With an impressive beginning, Joe captured Griffey (hailed as the best position player by one scout) and McGwire (the number two position player according to another scout). Nearly every pick following, unfortunately, was deemed questionable by those 'in-the-know'. Joe's early pitching selections illustrated his lack of knowledge of how harmful a 'W' can be in this league, which cost him later. His fellow drafters will always remember Joe for 'the Steinbach penache' draft-style.
As in his first attempt in '96, John drafted a solid team. He took his lumps for selecting Galarraga ahead of his time, but the larger problem with John's draft was his failure to deliver a contender once the playing started. Was Grissom worth a 7th round pick if he was going to sit? Was Gilkey worth an 8th round pick? Should a 26th round pick like Tino, whose worthiness to be in the league is subject to debate, get 500 plate appearances? These are but some of the questions John's GM most certainly has for John's manager.
I won't debate Caminiti or Robby Alomar as the 8th and 9th pick. I could write a book, though, on Steve's next swing.
Steve taking Buhner as the 24th pick was no crime; there were other high-talent outfielders still out there (JuGonzalez, Ramirez, Finley), but Buhner had different talents than this group made him a fair pick. Steve not playing Buhner in favor of guys like John Mabry was a crime.
Steve's motive was to limit the platoon disadvantage Buhner (SA-2) had versus righties. But this managerial decision made the pick itself unsound. If a GM invests highly in a player, a manager must give that player an opportunity to put up the numbers.
In the case of Steve's next pick, 25th selection Charles Johnson, a GM must be able to foresee what numbers can be put up and weigh every other variable.
I'll preface this by saying Johnson was not the worst pick in the draft; taking a 9+6, 120 games catcher at the 25 spot will never be wrong in a league where the running game is at a premium. In selecting Johnson, Steve set a pattern he could never recover from; GM Steve never compensated for a poor offensive selection and balanced his team.
After taking Chuck J, Steve got caught in a middle round run on pitching that left him with, after his 14th pick, an average staff, three of the league's weakest 3,4,5, hitters in Alomar, Caminiti, and Buhner, a good field, good average, nuthin' else hitter in Mark Grace, and 100 games good field, good average, not-much else hitter in Renteria, and Chuck J, the worst hitting regular in the league.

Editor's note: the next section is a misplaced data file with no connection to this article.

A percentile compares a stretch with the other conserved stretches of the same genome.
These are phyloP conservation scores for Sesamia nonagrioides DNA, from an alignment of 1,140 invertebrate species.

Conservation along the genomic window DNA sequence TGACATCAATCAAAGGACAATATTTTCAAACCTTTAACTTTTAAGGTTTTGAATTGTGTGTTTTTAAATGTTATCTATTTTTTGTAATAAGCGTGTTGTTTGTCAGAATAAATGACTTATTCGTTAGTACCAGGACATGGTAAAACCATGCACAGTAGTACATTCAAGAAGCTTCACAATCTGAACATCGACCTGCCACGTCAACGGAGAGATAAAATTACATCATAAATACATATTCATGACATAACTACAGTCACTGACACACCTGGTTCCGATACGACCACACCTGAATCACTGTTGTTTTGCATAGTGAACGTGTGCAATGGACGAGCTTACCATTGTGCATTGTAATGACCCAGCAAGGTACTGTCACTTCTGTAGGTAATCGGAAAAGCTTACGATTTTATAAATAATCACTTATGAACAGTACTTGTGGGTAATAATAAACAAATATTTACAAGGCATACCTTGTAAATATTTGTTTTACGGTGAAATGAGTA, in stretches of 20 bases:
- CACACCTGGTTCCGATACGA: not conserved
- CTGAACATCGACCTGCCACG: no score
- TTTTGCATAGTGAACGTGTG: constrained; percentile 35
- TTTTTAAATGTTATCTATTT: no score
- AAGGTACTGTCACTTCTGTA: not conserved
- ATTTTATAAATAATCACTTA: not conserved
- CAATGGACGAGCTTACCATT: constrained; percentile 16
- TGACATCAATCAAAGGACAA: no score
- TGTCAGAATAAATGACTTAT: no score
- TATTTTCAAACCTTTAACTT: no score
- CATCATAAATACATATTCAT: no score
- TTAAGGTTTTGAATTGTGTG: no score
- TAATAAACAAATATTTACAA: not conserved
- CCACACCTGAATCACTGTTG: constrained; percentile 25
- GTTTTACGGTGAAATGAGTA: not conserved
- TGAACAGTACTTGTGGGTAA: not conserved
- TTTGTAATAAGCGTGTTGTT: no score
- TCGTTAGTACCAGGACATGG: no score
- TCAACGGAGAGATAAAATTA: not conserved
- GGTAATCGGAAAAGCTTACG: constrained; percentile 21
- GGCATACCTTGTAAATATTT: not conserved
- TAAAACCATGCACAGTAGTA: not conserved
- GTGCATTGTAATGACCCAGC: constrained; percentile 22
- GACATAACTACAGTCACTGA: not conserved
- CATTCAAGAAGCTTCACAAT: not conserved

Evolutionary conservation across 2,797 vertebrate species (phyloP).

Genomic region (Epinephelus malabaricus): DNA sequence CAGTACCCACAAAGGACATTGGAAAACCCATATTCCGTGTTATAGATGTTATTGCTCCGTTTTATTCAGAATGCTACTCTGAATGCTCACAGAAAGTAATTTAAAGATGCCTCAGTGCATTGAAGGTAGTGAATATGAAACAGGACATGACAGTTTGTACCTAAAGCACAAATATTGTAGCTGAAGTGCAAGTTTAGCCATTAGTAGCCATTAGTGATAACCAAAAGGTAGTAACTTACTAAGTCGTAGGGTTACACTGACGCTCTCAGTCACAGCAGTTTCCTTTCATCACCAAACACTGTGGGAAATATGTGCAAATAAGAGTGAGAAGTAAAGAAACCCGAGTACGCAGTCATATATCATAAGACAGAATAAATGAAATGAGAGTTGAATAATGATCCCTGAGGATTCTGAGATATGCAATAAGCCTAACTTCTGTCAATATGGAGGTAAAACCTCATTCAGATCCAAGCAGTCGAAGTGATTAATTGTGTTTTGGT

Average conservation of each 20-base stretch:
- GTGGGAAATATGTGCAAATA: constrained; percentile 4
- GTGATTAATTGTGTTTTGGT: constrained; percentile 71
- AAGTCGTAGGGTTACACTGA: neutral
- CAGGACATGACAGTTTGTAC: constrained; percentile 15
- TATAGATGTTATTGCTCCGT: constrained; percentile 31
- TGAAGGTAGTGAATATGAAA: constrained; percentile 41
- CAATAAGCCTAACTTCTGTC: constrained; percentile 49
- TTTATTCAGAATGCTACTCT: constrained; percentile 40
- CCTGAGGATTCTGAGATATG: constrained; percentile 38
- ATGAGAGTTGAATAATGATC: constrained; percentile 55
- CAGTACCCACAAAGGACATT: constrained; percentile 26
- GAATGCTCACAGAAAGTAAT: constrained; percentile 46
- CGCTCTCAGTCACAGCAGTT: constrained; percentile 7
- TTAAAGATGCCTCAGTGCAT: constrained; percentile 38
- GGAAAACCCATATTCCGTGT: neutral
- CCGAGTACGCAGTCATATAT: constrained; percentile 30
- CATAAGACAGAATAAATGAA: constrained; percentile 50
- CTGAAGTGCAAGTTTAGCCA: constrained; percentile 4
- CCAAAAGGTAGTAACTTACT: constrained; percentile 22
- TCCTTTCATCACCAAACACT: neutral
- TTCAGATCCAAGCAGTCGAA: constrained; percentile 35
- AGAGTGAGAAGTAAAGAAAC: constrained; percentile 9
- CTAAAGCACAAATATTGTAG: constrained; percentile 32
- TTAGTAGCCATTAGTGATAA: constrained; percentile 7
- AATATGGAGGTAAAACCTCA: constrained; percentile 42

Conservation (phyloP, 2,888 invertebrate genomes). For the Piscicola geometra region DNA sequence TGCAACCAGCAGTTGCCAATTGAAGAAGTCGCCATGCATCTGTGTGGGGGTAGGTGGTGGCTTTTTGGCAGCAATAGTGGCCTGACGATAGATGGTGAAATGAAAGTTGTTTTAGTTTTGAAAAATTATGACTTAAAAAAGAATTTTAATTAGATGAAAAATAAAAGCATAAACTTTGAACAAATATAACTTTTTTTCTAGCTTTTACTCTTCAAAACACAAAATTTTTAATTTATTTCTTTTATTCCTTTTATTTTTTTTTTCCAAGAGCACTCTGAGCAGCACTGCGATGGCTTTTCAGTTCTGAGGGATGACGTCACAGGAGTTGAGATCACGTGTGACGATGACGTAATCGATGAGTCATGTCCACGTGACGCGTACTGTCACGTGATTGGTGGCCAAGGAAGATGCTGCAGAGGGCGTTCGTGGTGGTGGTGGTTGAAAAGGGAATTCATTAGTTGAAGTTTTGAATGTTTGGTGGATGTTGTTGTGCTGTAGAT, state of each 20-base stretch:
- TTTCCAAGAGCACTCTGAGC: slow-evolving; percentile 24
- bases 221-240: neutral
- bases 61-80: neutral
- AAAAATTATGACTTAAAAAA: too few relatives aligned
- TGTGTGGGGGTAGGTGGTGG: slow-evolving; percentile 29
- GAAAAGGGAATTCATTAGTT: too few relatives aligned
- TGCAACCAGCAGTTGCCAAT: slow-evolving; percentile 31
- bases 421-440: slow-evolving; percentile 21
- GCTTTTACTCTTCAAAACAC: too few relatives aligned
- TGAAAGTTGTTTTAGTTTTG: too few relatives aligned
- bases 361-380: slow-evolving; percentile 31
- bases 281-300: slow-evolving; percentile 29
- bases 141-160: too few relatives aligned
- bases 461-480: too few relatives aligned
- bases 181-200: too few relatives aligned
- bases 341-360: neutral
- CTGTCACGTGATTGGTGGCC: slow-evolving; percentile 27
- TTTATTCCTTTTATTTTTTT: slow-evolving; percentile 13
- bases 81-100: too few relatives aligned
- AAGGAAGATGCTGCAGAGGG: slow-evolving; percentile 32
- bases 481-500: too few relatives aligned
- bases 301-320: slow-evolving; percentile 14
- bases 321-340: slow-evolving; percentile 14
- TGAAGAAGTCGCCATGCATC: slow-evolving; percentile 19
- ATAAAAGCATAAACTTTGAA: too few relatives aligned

With the opportunity to right himself with a meat-of-the-order/impact hitters like Reggie Jefferson, Jose Canseco, and Tony Gwynn, Steve passed for more ordinary hitters like Dante Bichette, Julio Franco, and Brian McRae. Again, these picks individually weren't bad, but in the whole scheme, they prove the GM was hoping to win with slow-pitch stars in a fast-pitch league.
In the end, Steve's greatest draft-related accomplishment was that he drafted a team that won a modest, but respectable 72 games, several of which helped decide the Taterka Division.
Top to bottom, Chris had a good draft. Chris's weakness was pitching. He was the last GM to take a starting pitcher and the last to take a reliever. Any SL observer will be quick to tell you, all the offensive clout won't win you a title without pitching support.
Keith got an earful for taking Pudge at number 5. (Some of the criticisms seems unfounded; a 9+6, 152 game catcher in this league is a defensive god. Offensively, Pudge was one of the better hitting catchers--not as threatening as Hundley or Santiago, but his 152 games and good offensive numbers make his team's offensive production at catcher at the top of the league. But how can you draft a number 8 hitter so early? With a balanced draft, Pudge in the number 8 slot is not be an issue. If you press the subject, you may also find that Pudge was the best number 8 hitter in the league.) Keith screwed up by waiting too long to pick a thirdbaseman, which ended up costing Keith Reggie Jefferson and his 23rd round pick.
When is enough, enough? Ken took DH-types in Rounds 6,7,12,16, and 27, then traded for another DH-type in Thome. Enough pitching is never enough, thirty Helen's agree, which makes Biggio's 2nd round pick all the more intriguing. Ken could have had a staff of Brown, Guzman, and Pettitte (or Hentgen), but instead went for a good field, above-average secondbaseman in Biggio. Biggio's offensive value wasn't that high for a secondbaseman, much less a 2nd round pick. Ken did draft from Kansas City in rounds 2 through 9, so I'll stop persecuting him.
Greg went an entire draft making well-thought out picks, quality picks. He did well to draft to his managerial style. His 23rd rounder won some MVP votes, again. Kudos to you, mr. nims.
Draft opinions of Keith Klein 9.11.97